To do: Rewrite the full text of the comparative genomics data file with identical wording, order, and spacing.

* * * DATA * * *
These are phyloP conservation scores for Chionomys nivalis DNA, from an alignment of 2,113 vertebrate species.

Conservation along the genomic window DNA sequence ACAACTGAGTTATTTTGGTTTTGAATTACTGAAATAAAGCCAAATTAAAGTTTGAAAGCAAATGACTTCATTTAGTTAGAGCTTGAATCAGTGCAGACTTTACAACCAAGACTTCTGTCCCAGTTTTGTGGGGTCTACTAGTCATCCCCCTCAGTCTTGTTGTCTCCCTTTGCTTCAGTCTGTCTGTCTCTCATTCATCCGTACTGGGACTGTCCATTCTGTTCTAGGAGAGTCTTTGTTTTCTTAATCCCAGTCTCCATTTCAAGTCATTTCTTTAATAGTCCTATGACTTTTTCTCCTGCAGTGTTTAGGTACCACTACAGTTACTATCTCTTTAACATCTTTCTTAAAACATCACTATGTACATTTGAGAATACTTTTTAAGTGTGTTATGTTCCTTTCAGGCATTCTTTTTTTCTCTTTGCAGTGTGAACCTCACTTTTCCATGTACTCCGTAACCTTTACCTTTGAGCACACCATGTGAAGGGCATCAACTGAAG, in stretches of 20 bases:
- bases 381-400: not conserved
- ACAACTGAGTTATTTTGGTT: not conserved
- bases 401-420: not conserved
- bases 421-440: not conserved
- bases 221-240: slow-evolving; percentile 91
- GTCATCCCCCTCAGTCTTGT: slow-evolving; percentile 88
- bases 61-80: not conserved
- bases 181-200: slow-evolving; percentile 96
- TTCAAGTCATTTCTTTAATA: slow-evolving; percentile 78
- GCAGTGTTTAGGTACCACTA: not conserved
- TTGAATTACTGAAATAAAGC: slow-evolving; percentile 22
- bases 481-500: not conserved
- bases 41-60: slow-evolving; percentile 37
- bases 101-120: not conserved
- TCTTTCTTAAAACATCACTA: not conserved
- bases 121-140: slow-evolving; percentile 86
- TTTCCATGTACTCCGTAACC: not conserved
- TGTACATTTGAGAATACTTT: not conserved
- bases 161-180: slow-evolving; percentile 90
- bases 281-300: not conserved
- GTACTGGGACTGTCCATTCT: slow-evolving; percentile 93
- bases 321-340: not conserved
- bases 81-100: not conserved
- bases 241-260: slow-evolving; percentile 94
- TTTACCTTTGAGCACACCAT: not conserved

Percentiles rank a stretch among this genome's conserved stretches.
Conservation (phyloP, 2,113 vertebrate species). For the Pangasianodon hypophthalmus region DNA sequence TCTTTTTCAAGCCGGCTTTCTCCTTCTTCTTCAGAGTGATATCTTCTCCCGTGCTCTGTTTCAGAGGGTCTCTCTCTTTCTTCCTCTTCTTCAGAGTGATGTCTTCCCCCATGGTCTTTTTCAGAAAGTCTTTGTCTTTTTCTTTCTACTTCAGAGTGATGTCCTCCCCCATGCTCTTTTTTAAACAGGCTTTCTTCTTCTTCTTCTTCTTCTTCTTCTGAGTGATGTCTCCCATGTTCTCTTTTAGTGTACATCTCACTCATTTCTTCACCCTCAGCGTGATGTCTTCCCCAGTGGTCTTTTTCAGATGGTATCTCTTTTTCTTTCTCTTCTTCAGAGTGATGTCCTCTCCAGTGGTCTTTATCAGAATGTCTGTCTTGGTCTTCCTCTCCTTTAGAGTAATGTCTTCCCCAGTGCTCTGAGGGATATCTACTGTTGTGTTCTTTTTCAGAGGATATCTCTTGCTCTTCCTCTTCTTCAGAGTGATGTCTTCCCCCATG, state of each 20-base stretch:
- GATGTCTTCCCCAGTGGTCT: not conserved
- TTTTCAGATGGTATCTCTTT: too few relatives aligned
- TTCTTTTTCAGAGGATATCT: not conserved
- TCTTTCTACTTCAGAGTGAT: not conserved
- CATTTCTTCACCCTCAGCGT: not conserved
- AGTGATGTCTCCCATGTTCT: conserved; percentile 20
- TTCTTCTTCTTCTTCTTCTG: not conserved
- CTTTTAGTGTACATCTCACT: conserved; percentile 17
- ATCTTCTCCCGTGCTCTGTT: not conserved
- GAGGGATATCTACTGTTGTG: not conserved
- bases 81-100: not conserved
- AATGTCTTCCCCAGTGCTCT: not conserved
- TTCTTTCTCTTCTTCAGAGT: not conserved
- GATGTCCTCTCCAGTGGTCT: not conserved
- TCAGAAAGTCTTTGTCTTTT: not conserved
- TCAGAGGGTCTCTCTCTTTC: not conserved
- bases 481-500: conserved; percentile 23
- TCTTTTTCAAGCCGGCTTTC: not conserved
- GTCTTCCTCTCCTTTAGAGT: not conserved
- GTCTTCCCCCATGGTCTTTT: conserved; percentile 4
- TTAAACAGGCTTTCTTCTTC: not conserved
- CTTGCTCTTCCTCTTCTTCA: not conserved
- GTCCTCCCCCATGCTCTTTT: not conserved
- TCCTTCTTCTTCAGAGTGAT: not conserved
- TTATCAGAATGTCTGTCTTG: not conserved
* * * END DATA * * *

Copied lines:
These are phyloP conservation scores for Chionomys nivalis DNA, from an alignment of 2,113 vertebrate species.

Conservation along the genomic window DNA sequence ACAACTGAGTTATTTTGGTTTTGAATTACTGAAATAAAGCCAAATTAAAGTTTGAAAGCAAATGACTTCATTTAGTTAGAGCTTGAATCAGTGCAGACTTTACAACCAAGACTTCTGTCCCAGTTTTGTGGGGTCTACTAGTCATCCCCCTCAGTCTTGTTGTCTCCCTTTGCTTCAGTCTGTCTGTCTCTCATTCATCCGTACTGGGACTGTCCATTCTGTTCTAGGAGAGTCTTTGTTTTCTTAATCCCAGTCTCCATTTCAAGTCATTTCTTTAATAGTCCTATGACTTTTTCTCCTGCAGTGTTTAGGTACCACTACAGTTACTATCTCTTTAACATCTTTCTTAAAACATCACTATGTACATTTGAGAATACTTTTTAAGTGTGTTATGTTCCTTTCAGGCATTCTTTTTTTCTCTTTGCAGTGTGAACCTCACTTTTCCATGTACTCCGTAACCTTTACCTTTGAGCACACCATGTGAAGGGCATCAACTGAAG, in stretches of 20 bases:
- bases 381-400: not conserved
- ACAACTGAGTTATTTTGGTT: not conserved
- bases 401-420: not conserved
- bases 421-440: not conserved
- bases 221-240: slow-evolving; percentile 91
- GTCATCCCCCTCAGTCTTGT: slow-evolving; percentile 88
- bases 61-80: not conserved
- bases 181-200: slow-evolving; percentile 96
- TTCAAGTCATTTCTTTAATA: slow-evolving; percentile 78
- GCAGTGTTTAGGTACCACTA: not conserved
- TTGAATTACTGAAATAAAGC: slow-evolving; percentile 22
- bases 481-500: not conserved
- bases 41-60: slow-evolving; percentile 37
- bases 101-120: not conserved
- TCTTTCTTAAAACATCACTA: not conserved
- bases 121-140: slow-evolving; percentile 86
- TTTCCATGTACTCCGTAACC: not conserved
- TGTACATTTGAGAATACTTT: not conserved
- bases 161-180: slow-evolving; percentile 90
- bases 281-300: not conserved
- GTACTGGGACTGTCCATTCT: slow-evolving; percentile 93
- bases 321-340: not conserved
- bases 81-100: not conserved
- bases 241-260: slow-evolving; percentile 94
- TTTACCTTTGAGCACACCAT: not conserved

Percentiles rank a stretch among this genome's conserved stretches.
Conservation (phyloP, 2,113 vertebrate species). For the Pangasianodon hypophthalmus region DNA sequence TCTTTTTCAAGCCGGCTTTCTCCTTCTTCTTCAGAGTGATATCTTCTCCCGTGCTCTGTTTCAGAGGGTCTCTCTCTTTCTTCCTCTTCTTCAGAGTGATGTCTTCCCCCATGGTCTTTTTCAGAAAGTCTTTGTCTTTTTCTTTCTACTTCAGAGTGATGTCCTCCCCCATGCTCTTTTTTAAACAGGCTTTCTTCTTCTTCTTCTTCTTCTTCTTCTGAGTGATGTCTCCCATGTTCTCTTTTAGTGTACATCTCACTCATTTCTTCACCCTCAGCGTGATGTCTTCCCCAGTGGTCTTTTTCAGATGGTATCTCTTTTTCTTTCTCTTCTTCAGAGTGATGTCCTCTCCAGTGGTCTTTATCAGAATGTCTGTCTTGGTCTTCCTCTCCTTTAGAGTAATGTCTTCCCCAGTGCTCTGAGGGATATCTACTGTTGTGTTCTTTTTCAGAGGATATCTCTTGCTCTTCCTCTTCTTCAGAGTGATGTCTTCCCCCATG, state of each 20-base stretch:
- GATGTCTTCCCCAGTGGTCT: not conserved
- TTTTCAGATGGTATCTCTTT: too few relatives aligned
- TTCTTTTTCAGAGGATATCT: not conserved
- TCTTTCTACTTCAGAGTGAT: not conserved
- CATTTCTTCACCCTCAGCGT: not conserved
- AGTGATGTCTCCCATGTTCT: conserved; percentile 20
- TTCTTCTTCTTCTTCTTCTG: not conserved
- CTTTTAGTGTACATCTCACT: conserved; percentile 17
- ATCTTCTCCCGTGCTCTGTT: not conserved
- GAGGGATATCTACTGTTGTG: not conserved
- bases 81-100: not conserved
- AATGTCTTCCCCAGTGCTCT: not conserved
- TTCTTTCTCTTCTTCAGAGT: not conserved
- GATGTCCTCTCCAGTGGTCT: not conserved
- TCAGAAAGTCTTTGTCTTTT: not conserved
- TCAGAGGGTCTCTCTCTTTC: not conserved
- bases 481-500: conserved; percentile 23
- TCTTTTTCAAGCCGGCTTTC: not conserved
- GTCTTCCTCTCCTTTAGAGT: not conserved
- GTCTTCCCCCATGGTCTTTT: conserved; percentile 4
- TTAAACAGGCTTTCTTCTTC: not conserved
- CTTGCTCTTCCTCTTCTTCA: not conserved
- GTCCTCCCCCATGCTCTTTT: not conserved
- TCCTTCTTCTTCAGAGTGAT: not conserved
- TTATCAGAATGTCTGTCTTG: not conserved